How Haisam Mohammed sniffs out cross-industry collaborations
A journey from Stockholm’s high-rise buildings to disrupting a highly traditional industry. Unifrom brings classic perfume oils into the 21st century.
Interview JOHAN MAGNUSSON • Photography JACOB & YAS
The 26-year-old entrepreneur is the founder and creative director of Stockholm-based Unifrom, best known for bringing classic perfume oils into the 21st century. His interest in fragrance started with the scents in the stairwells located in the high-rises that he’s both lived in and visited when growing up.
— Families from all corners of the world live there, and when they mixed spices, lit incense, or cooked food, it all culminated in a special scent — a scent that became the inspiration for Unifrom.
It’s been a couple of years since we covered you in our magazine, then as the founder of Unifrom. What has happened since?
— A lot. As we were growing, we started facing trademark challenges entering new markets, especially in Japan, so we changed our name to Unifrom, says Mohammed. We launched our second perfume format, solid perfume, and were also part of our first-ever runway at Paris Fashion Week [teaming up with Copenhagen-based HELIOT EMIL for the launch of a perfume oil and a bag to carry it in]. I really feel that we’ve grown our community internationally.
What’s so special about perfume oil?
— It has a long history and is something that I personally grew up with. It’s known to be a more concentrated alternative to spray. And since it doesn’t contain alcohol, it can therefore be used for people with more sensitive skin. Perfume oil doesn’t have the same ’throw’ as, for instance, a spray perfume, so it’s a more subtle experience and, we believe, something that you should carry with you throughout the day and night.
You’re currently stocked at the likes of Farfetch, Browns, Dover Street Market, One Block Down, and Très Bien. How did you do that?
— There’s a lot of hard work just getting a foot in the door; chasing buyers up and down the streets of Paris and New York, spamming them on LinkedIn, email, Instagram, and WhatsApp, and detective work to find out where they will be at to be able to present our brand — we’ve done it all. Fragrance sections have had the same brands and bottles for the past 10 years. Coming with a unique format and a more experimental perspective to scent is something our partners seem to appreciate, and I guess that we come with more energy compared to many of the big brands. Obviously, we spend a lot of time developing the product, but we also put a lot of energy into creating a world around the products. Unifrom was founded in the diaspora, so where we come from, who we are for, and what values we represent are equally as important.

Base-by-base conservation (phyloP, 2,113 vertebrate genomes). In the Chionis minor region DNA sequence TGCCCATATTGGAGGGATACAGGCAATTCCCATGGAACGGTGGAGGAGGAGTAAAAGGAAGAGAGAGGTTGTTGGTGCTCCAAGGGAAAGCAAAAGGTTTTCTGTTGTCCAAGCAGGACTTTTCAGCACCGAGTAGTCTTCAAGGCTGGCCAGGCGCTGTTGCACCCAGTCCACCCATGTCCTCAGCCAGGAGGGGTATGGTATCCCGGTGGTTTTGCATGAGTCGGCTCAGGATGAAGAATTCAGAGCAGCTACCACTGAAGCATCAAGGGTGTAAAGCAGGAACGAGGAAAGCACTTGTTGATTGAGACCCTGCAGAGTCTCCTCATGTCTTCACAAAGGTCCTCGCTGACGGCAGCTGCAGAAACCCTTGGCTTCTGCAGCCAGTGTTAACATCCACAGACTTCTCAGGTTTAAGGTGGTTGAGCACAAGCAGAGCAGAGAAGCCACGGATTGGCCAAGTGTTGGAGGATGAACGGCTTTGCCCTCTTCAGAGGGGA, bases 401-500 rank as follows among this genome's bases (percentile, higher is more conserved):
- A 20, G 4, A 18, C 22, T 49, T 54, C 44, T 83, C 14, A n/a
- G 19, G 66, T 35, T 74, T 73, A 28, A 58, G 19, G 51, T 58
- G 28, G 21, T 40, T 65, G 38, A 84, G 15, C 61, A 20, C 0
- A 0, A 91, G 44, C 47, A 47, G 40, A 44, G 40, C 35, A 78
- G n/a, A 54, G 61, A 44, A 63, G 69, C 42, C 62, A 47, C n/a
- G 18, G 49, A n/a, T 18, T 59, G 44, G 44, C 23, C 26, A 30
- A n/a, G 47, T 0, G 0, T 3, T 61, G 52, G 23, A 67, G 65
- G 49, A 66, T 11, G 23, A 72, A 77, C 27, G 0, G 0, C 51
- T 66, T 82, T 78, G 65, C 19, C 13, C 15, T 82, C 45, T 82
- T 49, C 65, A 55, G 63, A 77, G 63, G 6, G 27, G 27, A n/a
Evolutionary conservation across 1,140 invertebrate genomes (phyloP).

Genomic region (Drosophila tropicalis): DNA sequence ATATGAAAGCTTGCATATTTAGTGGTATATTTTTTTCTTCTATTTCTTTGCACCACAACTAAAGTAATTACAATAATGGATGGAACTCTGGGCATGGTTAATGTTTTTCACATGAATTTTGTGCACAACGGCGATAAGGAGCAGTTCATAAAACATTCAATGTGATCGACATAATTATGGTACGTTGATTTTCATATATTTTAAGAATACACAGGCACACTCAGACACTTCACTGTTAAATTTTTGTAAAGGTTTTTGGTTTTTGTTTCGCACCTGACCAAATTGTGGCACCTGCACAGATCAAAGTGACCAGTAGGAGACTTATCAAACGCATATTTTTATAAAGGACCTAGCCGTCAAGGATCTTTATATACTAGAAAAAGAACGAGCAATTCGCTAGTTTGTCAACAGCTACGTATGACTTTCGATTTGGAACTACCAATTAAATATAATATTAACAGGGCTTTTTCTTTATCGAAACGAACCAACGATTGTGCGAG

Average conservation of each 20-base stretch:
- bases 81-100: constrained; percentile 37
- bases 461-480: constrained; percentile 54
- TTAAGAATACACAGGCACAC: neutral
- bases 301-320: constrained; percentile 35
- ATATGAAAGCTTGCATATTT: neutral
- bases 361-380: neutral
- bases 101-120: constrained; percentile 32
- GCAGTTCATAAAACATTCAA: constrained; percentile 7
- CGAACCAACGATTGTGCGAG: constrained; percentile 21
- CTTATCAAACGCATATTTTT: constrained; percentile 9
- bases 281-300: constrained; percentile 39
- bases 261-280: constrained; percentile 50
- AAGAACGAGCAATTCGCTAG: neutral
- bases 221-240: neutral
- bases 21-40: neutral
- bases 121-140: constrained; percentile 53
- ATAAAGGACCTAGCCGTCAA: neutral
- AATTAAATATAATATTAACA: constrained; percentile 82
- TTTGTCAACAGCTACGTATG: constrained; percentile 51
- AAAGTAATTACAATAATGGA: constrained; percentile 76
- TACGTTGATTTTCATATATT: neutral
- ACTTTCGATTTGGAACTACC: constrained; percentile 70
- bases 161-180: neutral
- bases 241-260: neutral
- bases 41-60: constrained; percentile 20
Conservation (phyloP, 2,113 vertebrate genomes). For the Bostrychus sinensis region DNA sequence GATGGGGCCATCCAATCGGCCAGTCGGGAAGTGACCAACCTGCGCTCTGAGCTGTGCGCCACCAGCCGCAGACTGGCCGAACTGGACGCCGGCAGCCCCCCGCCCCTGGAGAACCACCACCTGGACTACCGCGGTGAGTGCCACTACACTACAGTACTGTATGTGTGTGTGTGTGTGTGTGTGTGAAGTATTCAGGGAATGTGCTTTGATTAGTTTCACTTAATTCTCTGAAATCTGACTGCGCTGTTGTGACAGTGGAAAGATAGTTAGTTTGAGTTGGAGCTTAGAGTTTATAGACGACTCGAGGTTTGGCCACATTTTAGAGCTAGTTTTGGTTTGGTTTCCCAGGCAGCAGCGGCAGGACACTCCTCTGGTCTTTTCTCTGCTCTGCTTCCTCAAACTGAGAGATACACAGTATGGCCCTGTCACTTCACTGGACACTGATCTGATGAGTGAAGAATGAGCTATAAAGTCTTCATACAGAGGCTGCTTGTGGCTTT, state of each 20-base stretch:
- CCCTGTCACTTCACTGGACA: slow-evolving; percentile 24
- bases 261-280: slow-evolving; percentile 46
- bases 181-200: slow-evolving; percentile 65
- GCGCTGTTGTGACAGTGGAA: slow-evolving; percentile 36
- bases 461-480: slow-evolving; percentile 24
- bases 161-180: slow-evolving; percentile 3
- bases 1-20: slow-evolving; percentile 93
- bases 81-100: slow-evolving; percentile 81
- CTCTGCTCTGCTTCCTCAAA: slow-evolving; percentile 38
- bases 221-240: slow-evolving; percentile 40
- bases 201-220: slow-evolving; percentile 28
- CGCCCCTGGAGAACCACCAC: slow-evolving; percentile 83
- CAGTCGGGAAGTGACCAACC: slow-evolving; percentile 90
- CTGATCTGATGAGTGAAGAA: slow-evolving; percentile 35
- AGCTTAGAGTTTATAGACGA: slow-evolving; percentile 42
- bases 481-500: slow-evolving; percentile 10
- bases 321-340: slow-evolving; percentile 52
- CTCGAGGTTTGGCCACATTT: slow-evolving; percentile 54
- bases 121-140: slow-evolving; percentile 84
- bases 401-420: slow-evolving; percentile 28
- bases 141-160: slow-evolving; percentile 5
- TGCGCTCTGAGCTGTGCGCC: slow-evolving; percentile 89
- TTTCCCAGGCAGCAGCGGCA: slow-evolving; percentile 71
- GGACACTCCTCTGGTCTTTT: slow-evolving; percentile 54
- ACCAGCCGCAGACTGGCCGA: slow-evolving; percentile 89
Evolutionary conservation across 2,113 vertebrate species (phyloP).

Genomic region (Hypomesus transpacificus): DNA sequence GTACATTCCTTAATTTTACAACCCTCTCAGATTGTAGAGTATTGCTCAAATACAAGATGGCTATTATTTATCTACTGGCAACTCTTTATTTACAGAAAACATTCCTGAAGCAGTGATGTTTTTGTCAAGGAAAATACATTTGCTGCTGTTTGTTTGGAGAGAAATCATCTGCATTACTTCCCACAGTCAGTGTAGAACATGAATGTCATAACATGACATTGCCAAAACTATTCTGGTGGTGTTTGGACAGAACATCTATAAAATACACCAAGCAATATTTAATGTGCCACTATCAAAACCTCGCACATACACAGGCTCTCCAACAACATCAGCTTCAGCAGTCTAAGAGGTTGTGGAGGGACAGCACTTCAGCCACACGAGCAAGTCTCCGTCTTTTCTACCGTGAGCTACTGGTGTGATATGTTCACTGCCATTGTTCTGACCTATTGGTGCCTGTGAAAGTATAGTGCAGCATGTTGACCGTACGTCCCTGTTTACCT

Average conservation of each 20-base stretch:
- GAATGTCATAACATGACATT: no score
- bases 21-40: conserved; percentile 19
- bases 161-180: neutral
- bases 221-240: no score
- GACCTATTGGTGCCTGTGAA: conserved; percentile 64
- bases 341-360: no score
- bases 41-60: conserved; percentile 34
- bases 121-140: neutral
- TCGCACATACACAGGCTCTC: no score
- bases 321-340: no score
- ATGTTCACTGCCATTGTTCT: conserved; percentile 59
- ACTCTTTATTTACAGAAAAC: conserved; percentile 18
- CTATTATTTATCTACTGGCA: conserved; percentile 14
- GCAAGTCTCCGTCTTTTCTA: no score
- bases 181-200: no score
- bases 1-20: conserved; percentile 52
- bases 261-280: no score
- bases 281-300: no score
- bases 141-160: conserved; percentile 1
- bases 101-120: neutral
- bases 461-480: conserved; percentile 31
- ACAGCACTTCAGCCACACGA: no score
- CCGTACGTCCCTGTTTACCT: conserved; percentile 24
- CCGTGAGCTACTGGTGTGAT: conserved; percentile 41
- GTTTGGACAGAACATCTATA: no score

”I guess that we come with more energy compared to many of the big brands.”
What’s been your biggest challenge since the start?
— In the West, perfume has been synonymous with spray perfume. Focusing on oil gives us a unique edge in the industry but it also presents our biggest challenge; we’re asking people to change their behaviour, which is never easy. So we constantly have to educate people on the format and how to use it — without turning it into a lecture. We always try to come up with new ideas for TikTok concepts, collaborations, and events that communicate the benefits in exciting ways.
What’s the current state of the fragrance industry?
— To be honest, we don’t really look that much at the industry. I think we’ve been very lucky to launch the brand at a time when fragrance is mixing with many different fields, from fashion to technology, from health to architecture. Experimentation and being interdisciplinary are a big part of our ethos; we do our best to contribute to this and collaborate across industries. Also, I can tell from experience that it is a very exclusive industry to which not everyone has access, and we’ve also wanted to open doors to it. We’re currently in the process of developing our sixth perfume oil, called Winter Saga. We aim to get 1,000 responses from our community on the question of what winter smells like. We wanted this to be a project opening up these doors to the industry, and every person participating will be credited to the scent, says Mohammed. He adds:
— We believe that scent — like architecture, furniture, light, and sound — can be designed. We’re recently looking into the opportunity of creating scent scapes for commercial and public spaces. It’s an often overlooked aspect when it comes to architecture and interior projects. Distilling fragrances and affecting not only the people who buy our fragrances but also thousands of other people at once is something we’re really excited about.